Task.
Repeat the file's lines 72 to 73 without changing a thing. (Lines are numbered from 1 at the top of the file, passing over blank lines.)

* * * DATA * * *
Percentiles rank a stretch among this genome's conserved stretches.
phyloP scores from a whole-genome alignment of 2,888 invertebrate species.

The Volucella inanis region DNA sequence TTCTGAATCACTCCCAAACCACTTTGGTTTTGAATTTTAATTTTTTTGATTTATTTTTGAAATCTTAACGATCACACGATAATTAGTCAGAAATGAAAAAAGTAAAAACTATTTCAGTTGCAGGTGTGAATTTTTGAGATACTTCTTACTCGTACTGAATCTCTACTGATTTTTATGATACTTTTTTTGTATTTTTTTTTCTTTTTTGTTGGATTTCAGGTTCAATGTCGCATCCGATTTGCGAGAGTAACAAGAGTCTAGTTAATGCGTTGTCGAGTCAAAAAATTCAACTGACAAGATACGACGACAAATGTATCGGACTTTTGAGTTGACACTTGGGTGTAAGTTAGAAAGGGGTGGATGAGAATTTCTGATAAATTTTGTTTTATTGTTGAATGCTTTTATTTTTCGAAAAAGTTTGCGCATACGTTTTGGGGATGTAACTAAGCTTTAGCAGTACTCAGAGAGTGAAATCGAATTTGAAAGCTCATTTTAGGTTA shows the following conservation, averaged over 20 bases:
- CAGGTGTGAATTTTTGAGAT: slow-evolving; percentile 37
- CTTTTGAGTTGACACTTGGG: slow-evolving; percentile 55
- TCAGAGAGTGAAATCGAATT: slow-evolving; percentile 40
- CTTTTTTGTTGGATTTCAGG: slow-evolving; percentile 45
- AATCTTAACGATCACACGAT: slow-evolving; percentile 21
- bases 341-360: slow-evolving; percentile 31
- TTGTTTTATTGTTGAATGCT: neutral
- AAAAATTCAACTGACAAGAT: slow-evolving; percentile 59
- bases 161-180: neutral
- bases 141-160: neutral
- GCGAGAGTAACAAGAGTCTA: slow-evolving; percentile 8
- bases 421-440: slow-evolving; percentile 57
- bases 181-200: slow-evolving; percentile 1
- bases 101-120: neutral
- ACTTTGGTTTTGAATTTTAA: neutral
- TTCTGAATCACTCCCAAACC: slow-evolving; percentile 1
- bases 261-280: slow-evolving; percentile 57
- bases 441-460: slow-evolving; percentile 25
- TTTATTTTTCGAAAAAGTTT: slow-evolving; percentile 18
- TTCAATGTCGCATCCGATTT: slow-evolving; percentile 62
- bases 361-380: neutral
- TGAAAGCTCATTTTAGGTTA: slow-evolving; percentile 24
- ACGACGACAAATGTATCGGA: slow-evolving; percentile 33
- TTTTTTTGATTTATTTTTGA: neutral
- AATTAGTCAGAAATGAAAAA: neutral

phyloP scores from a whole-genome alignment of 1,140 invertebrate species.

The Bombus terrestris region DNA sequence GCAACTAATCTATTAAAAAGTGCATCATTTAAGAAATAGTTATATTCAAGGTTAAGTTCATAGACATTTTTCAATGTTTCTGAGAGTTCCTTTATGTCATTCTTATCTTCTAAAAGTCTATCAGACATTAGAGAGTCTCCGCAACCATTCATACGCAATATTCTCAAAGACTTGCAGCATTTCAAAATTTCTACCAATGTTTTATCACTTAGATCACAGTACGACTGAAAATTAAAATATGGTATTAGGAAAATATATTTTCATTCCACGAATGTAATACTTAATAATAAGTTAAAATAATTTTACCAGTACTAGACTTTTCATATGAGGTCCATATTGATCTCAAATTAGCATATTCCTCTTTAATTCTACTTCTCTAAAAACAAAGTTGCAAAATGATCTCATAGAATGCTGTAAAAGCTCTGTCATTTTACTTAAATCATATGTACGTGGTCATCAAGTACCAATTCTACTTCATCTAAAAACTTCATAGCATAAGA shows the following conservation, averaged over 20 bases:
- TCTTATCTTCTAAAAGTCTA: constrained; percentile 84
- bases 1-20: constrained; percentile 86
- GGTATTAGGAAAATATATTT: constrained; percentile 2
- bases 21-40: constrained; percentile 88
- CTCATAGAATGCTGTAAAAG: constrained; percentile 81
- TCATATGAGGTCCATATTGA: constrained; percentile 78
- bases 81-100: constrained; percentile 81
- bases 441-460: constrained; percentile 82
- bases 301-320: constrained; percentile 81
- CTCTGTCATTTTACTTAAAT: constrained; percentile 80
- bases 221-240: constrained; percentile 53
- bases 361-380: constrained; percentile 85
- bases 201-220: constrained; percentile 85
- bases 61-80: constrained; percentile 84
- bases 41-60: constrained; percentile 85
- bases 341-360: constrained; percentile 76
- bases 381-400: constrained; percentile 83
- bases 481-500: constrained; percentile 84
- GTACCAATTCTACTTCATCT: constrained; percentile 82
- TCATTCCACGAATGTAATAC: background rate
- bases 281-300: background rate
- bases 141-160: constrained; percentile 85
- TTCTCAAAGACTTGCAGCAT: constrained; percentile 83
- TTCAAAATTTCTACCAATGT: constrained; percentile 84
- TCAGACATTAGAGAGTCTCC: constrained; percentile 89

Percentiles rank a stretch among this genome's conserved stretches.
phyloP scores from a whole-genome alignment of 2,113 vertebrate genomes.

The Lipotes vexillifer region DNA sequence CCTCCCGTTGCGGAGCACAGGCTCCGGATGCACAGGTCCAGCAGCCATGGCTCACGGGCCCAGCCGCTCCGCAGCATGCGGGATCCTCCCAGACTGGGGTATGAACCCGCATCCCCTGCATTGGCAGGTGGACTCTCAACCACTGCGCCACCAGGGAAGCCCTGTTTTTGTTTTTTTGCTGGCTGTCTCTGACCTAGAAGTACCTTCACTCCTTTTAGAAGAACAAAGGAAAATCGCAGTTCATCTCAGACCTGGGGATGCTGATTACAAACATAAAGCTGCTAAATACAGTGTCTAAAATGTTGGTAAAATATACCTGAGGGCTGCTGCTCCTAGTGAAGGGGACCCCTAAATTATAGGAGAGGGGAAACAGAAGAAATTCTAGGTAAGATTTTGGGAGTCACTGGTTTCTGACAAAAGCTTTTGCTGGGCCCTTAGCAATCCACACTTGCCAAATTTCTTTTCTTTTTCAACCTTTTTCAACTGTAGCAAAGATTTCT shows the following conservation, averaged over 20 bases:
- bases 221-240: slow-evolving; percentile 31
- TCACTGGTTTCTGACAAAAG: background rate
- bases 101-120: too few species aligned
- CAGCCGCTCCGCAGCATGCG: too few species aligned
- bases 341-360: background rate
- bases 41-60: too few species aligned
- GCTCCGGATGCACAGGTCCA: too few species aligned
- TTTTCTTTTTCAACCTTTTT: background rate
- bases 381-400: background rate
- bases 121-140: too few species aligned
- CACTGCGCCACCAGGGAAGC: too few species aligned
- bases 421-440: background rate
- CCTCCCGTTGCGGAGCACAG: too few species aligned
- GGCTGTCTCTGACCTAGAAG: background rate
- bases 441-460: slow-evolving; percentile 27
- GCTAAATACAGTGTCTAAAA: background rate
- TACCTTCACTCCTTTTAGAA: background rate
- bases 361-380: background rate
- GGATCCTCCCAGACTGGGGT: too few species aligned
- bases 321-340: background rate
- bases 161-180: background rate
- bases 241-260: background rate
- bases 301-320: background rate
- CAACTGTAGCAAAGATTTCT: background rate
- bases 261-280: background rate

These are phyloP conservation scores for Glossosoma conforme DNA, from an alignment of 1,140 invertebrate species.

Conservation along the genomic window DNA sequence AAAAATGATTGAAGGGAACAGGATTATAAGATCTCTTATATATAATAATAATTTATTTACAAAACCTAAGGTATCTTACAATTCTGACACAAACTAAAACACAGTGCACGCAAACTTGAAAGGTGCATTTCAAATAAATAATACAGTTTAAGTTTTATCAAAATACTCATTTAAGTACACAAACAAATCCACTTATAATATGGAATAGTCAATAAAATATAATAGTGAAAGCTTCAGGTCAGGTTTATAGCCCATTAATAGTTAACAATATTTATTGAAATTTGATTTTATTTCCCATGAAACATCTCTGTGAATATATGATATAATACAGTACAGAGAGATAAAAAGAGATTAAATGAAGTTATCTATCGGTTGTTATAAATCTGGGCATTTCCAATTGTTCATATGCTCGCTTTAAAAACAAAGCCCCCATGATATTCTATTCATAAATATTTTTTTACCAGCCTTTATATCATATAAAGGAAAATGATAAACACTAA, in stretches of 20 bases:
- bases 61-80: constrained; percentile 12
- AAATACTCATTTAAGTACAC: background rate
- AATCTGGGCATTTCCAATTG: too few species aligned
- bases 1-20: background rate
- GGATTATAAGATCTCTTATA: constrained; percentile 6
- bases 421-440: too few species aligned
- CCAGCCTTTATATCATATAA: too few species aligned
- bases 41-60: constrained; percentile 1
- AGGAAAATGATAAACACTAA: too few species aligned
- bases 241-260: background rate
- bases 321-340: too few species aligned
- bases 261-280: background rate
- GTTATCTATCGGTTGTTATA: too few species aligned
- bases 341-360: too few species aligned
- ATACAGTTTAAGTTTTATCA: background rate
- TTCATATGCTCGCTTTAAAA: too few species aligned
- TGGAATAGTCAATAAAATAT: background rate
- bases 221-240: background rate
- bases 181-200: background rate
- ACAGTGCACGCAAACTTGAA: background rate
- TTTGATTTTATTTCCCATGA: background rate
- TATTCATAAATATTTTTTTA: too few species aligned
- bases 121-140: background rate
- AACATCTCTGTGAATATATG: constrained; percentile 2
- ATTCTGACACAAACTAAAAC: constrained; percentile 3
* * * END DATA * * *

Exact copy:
- GGCTGTCTCTGACCTAGAAG: background rate
- bases 441-460: slow-evolving; percentile 27